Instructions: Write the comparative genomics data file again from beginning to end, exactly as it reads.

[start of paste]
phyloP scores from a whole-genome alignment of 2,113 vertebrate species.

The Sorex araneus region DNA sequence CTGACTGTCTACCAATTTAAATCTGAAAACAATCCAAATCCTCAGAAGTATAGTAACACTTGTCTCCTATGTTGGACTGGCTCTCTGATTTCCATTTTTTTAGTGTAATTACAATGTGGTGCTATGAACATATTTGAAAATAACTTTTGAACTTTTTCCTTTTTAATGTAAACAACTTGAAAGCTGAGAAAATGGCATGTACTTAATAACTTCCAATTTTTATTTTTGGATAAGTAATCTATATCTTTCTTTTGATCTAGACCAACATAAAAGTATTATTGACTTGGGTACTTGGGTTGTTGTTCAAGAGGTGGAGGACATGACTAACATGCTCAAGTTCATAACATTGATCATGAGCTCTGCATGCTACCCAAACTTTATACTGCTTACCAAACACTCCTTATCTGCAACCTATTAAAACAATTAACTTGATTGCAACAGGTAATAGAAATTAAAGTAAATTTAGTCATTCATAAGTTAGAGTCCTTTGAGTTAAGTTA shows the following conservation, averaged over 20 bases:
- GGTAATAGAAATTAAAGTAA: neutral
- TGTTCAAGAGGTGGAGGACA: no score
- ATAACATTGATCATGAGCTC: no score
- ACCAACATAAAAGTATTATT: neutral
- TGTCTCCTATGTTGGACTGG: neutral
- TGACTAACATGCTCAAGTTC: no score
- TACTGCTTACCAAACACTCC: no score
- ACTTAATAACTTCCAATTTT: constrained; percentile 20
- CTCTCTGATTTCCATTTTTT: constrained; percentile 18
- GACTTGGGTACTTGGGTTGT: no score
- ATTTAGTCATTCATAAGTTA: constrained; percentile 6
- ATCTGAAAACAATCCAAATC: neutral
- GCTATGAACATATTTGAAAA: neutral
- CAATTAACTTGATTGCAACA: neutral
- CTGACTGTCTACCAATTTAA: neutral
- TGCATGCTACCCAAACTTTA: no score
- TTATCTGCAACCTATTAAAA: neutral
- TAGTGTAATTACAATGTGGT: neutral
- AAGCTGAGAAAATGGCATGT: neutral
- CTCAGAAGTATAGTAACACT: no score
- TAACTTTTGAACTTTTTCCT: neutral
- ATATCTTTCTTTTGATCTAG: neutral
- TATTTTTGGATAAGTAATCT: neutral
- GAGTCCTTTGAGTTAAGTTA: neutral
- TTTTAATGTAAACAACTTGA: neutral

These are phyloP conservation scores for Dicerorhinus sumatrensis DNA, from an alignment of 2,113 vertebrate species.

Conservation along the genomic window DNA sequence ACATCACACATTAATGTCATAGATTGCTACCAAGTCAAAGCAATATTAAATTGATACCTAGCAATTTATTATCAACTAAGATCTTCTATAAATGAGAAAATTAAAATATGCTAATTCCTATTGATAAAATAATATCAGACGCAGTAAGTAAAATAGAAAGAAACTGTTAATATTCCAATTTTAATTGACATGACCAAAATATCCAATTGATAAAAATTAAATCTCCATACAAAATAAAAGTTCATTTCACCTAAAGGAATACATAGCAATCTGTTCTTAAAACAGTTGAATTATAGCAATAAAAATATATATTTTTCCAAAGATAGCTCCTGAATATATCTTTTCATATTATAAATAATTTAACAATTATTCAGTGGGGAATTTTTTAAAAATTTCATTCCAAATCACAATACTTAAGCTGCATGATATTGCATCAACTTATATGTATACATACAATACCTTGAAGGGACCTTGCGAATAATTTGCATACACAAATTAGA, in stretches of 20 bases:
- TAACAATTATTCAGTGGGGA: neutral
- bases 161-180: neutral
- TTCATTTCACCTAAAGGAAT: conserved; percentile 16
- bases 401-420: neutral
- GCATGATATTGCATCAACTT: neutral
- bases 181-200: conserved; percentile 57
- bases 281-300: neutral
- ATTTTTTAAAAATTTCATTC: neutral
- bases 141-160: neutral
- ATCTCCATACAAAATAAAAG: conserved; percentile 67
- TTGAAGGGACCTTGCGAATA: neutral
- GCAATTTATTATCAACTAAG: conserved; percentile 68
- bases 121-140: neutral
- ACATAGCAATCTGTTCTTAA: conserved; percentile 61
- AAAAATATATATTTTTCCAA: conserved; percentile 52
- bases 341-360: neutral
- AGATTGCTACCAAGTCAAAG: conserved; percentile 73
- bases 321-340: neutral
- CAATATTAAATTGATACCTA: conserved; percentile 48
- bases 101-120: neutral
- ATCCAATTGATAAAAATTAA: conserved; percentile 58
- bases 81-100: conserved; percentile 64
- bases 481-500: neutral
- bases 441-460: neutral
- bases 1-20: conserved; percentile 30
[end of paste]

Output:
phyloP scores from a whole-genome alignment of 2,113 vertebrate species.

The Sorex araneus region DNA sequence CTGACTGTCTACCAATTTAAATCTGAAAACAATCCAAATCCTCAGAAGTATAGTAACACTTGTCTCCTATGTTGGACTGGCTCTCTGATTTCCATTTTTTTAGTGTAATTACAATGTGGTGCTATGAACATATTTGAAAATAACTTTTGAACTTTTTCCTTTTTAATGTAAACAACTTGAAAGCTGAGAAAATGGCATGTACTTAATAACTTCCAATTTTTATTTTTGGATAAGTAATCTATATCTTTCTTTTGATCTAGACCAACATAAAAGTATTATTGACTTGGGTACTTGGGTTGTTGTTCAAGAGGTGGAGGACATGACTAACATGCTCAAGTTCATAACATTGATCATGAGCTCTGCATGCTACCCAAACTTTATACTGCTTACCAAACACTCCTTATCTGCAACCTATTAAAACAATTAACTTGATTGCAACAGGTAATAGAAATTAAAGTAAATTTAGTCATTCATAAGTTAGAGTCCTTTGAGTTAAGTTA shows the following conservation, averaged over 20 bases:
- GGTAATAGAAATTAAAGTAA: neutral
- TGTTCAAGAGGTGGAGGACA: no score
- ATAACATTGATCATGAGCTC: no score
- ACCAACATAAAAGTATTATT: neutral
- TGTCTCCTATGTTGGACTGG: neutral
- TGACTAACATGCTCAAGTTC: no score
- TACTGCTTACCAAACACTCC: no score
- ACTTAATAACTTCCAATTTT: constrained; percentile 20
- CTCTCTGATTTCCATTTTTT: constrained; percentile 18
- GACTTGGGTACTTGGGTTGT: no score
- ATTTAGTCATTCATAAGTTA: constrained; percentile 6
- ATCTGAAAACAATCCAAATC: neutral
- GCTATGAACATATTTGAAAA: neutral
- CAATTAACTTGATTGCAACA: neutral
- CTGACTGTCTACCAATTTAA: neutral
- TGCATGCTACCCAAACTTTA: no score
- TTATCTGCAACCTATTAAAA: neutral
- TAGTGTAATTACAATGTGGT: neutral
- AAGCTGAGAAAATGGCATGT: neutral
- CTCAGAAGTATAGTAACACT: no score
- TAACTTTTGAACTTTTTCCT: neutral
- ATATCTTTCTTTTGATCTAG: neutral
- TATTTTTGGATAAGTAATCT: neutral
- GAGTCCTTTGAGTTAAGTTA: neutral
- TTTTAATGTAAACAACTTGA: neutral

These are phyloP conservation scores for Dicerorhinus sumatrensis DNA, from an alignment of 2,113 vertebrate species.

Conservation along the genomic window DNA sequence ACATCACACATTAATGTCATAGATTGCTACCAAGTCAAAGCAATATTAAATTGATACCTAGCAATTTATTATCAACTAAGATCTTCTATAAATGAGAAAATTAAAATATGCTAATTCCTATTGATAAAATAATATCAGACGCAGTAAGTAAAATAGAAAGAAACTGTTAATATTCCAATTTTAATTGACATGACCAAAATATCCAATTGATAAAAATTAAATCTCCATACAAAATAAAAGTTCATTTCACCTAAAGGAATACATAGCAATCTGTTCTTAAAACAGTTGAATTATAGCAATAAAAATATATATTTTTCCAAAGATAGCTCCTGAATATATCTTTTCATATTATAAATAATTTAACAATTATTCAGTGGGGAATTTTTTAAAAATTTCATTCCAAATCACAATACTTAAGCTGCATGATATTGCATCAACTTATATGTATACATACAATACCTTGAAGGGACCTTGCGAATAATTTGCATACACAAATTAGA, in stretches of 20 bases:
- TAACAATTATTCAGTGGGGA: neutral
- bases 161-180: neutral
- TTCATTTCACCTAAAGGAAT: conserved; percentile 16
- bases 401-420: neutral
- GCATGATATTGCATCAACTT: neutral
- bases 181-200: conserved; percentile 57
- bases 281-300: neutral
- ATTTTTTAAAAATTTCATTC: neutral
- bases 141-160: neutral
- ATCTCCATACAAAATAAAAG: conserved; percentile 67
- TTGAAGGGACCTTGCGAATA: neutral
- GCAATTTATTATCAACTAAG: conserved; percentile 68
- bases 121-140: neutral
- ACATAGCAATCTGTTCTTAA: conserved; percentile 61
- AAAAATATATATTTTTCCAA: conserved; percentile 52
- bases 341-360: neutral
- AGATTGCTACCAAGTCAAAG: conserved; percentile 73
- bases 321-340: neutral
- CAATATTAAATTGATACCTA: conserved; percentile 48
- bases 101-120: neutral
- ATCCAATTGATAAAAATTAA: conserved; percentile 58
- bases 81-100: conserved; percentile 64
- bases 481-500: neutral
- bases 441-460: neutral
- bases 1-20: conserved; percentile 30